Langley is fearful information provided in the course of notification and oversight will be leaked to the press and lead to a collapse of operational security. Should even program generalities - much less sources and methods - enter the public arena there is the possibility not only for the failure of intelligence collection, but also the compromise of Agency personnel. Sadly, as the Valerie Plame affair illustrates, such dangers are not the exclusive domain of the Legislative Branch. That's to say nothing of the possible imprisonment or execution of foreign nationals involved in Agency programs exposed by the press. This further hampers the Agency in fulfilling it's mission by dissuading possible foreign recruits from working with it for fear of exposure and the subsequent perils to life and limb, family and friends. Accordingly, secrecy and operational security are premium objectives to be maintained at all costs - including enduring ongoing tension with and episodic vitriol from Capitol Hill.

    Conversely, Congress - which is the world's largest marble megaphone - has an insatiable appetite for information, discussion and debate. The rumor mill, echo chamber and political public square run non-stop, 24/7. Unlike Langley, which is both metaphorically and literally isolated from the press, Capitol Hill and it's denizens are wired directly into it. Their relationship is symbiotic and hard-wired. With information being the coin of the realm in Washington, they - Congress and the press - are naturally suspicious of those who would horde and embargo it, regardless of the justification. Being the people's representatives, Congress seeks to ensure the Agency is acting in a lawful and morally acceptable fashion in the course of carrying out it's mission. Similarly, the press believes they play a complimentary role to that of Congress. Indeed, they see themselves as defenders of the republic, supplementing Congressional oversight by shining a probing, unfiltered light into the dark corners of Langley's secretive offices. The result is and will continue to be a relationship defined by the tense and often combative struggle between compartmentalization and dissemination of information.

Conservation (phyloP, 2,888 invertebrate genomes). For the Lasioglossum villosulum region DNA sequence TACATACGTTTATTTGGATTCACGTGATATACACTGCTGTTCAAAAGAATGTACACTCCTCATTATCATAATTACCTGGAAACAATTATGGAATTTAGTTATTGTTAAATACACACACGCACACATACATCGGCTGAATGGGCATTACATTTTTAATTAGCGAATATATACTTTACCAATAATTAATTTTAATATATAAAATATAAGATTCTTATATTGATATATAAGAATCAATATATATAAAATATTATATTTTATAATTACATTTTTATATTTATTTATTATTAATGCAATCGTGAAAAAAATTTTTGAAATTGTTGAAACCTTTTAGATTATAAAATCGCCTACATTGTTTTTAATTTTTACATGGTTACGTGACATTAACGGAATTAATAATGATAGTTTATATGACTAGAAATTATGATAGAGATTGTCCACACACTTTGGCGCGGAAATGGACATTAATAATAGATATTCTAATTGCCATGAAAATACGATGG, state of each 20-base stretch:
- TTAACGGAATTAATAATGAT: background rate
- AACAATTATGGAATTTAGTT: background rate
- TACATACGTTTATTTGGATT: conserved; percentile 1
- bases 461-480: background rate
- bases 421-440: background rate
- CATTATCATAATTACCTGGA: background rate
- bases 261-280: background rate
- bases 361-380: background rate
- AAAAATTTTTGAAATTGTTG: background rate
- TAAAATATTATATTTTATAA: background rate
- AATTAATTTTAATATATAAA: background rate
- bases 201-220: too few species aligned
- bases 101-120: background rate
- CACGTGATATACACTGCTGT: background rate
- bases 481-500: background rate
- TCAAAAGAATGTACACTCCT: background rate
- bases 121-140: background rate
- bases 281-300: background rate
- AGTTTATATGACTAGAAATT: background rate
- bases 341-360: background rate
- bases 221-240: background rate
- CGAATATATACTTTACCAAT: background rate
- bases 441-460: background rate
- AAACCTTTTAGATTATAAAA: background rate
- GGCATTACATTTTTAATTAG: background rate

- Rightly or wrongly, the Agency will always be damned if they do and damned if they don't. Many of the same critics that blasted Langley as inept and intellectually bankrupt in failing to detect the 9/11 attacks prior to their initiation, now decry even the thought of dispatching teams of assassins to hunt down those who ordered and orchestrated the very same attacks. Never mind the fact that these were little more than brainstorming session eraser board scribbles, the very idea shakes the foundations of our moral authority, they protest.

    It is this self-righteous outrage, subsequent onerous oversight, lingering ghosts of the Church Committee and fear of federal prosecution that has critically hamstrung the Agency and it's personnel. The inevitable result is a schizophrenic bureaucracy that maddeningly vacillates between a sclerotic and moribund apprehensiveness, focused more on self protection than mission and a frenetic, no-holds-barred mania that often borders on the reckless and sophomoric. Accordingly you have an institution with often anemic capabilities that is alternately condemned for it's ineptness on the one hand and it's adventurism on the other.

    And finally....

    - Despite his having decamped the security of the legendary undisclosed bunker beneath the Naval Observatory, former-Vice President Dick Cheney's influence continues to reverberate unabated throughout the marbled halls of Washington. Moreover, it shows no signs of dissipating any time in the near future.

    Same as it ever was, faithful readers. Same as it ever was.

    Stay tuned for further updates as events warrant and we see who wins this latest round between Langley's cloak and daggers and Capitol Hill's stuffed suits.